Texas Law Shield believes the Second Amendment protects the right of gun owners to possess magazines that hold more than 10 rounds of ammunition in Texas, Florida — even California!
Magazine bans aren’t yet a problem in many states, but bans are busily being erected in The Golden State. For example, the City of Sunnyvale’s 2013 law banned the possession of reduced-capacity (>20) or standard-capacity (>30) magazines in widespread use, limiting magazine capacity to no more than 10 rounds.
The ban is being challenged in Fyock v. City of Sunnyvale.
Gun owners who brought the suit asked Supreme Court Justice Anthony Kennedy to block implementation of the magazine ban while litigation was ongoing, but he declined to do so on March 12. Both a district court and the 9th Circuit also refused to block the law from going into effect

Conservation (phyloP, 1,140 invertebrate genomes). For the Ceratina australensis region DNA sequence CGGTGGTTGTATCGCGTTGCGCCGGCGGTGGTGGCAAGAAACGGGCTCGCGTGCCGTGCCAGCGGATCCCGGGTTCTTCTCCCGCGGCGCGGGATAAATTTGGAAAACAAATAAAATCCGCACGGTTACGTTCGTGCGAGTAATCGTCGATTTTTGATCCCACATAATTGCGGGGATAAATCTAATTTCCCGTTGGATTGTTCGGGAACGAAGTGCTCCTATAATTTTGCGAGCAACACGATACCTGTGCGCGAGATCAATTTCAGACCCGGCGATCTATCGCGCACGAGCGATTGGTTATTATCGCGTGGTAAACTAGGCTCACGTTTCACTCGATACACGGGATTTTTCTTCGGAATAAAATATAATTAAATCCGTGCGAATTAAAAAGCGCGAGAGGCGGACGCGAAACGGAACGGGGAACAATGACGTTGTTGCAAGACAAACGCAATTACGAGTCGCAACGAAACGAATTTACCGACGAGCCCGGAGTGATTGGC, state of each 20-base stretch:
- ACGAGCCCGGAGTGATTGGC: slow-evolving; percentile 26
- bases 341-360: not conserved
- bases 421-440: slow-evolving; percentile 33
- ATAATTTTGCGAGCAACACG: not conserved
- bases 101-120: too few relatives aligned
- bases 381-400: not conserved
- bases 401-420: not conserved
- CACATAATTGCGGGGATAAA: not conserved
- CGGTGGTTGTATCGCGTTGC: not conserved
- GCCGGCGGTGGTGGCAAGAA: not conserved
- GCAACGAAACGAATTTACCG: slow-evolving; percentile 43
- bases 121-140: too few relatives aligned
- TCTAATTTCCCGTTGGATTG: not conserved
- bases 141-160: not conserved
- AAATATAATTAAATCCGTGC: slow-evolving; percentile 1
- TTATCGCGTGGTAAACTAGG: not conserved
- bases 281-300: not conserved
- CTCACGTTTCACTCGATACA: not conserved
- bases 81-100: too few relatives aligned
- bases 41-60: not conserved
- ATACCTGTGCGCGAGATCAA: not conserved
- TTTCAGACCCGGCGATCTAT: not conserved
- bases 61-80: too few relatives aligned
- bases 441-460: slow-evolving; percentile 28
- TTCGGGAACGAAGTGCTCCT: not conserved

In our view, the courts’ rulings put magazine owners in jeopardy. Here’s why, from the “Emergency Application For Injunction Pending Appeal” sent to Kennedy:
Applicants must thus choose between two courses of action: (1) permanently surrender their magazines or otherwise remove them from the City, foregoing the exercise of their fundamental, Second Amendment rights for the entire duration of this litigation or longer—with potentially deadly consequences in a self-defense emergency; or (2) retain possession of their magazines, exposing themselves to criminal penalties every second they flout the law. Without a grandfather clause, the retroactive criminal law is an extreme outlier, requiring that lawfully acquired and constitutionally protected property be relinquished to the government in totalitarian fashion.
A federal judge in San Jose who refused to halt the magazine measure said the impact on Second Amendment rights was “relatively light.” Do you agree?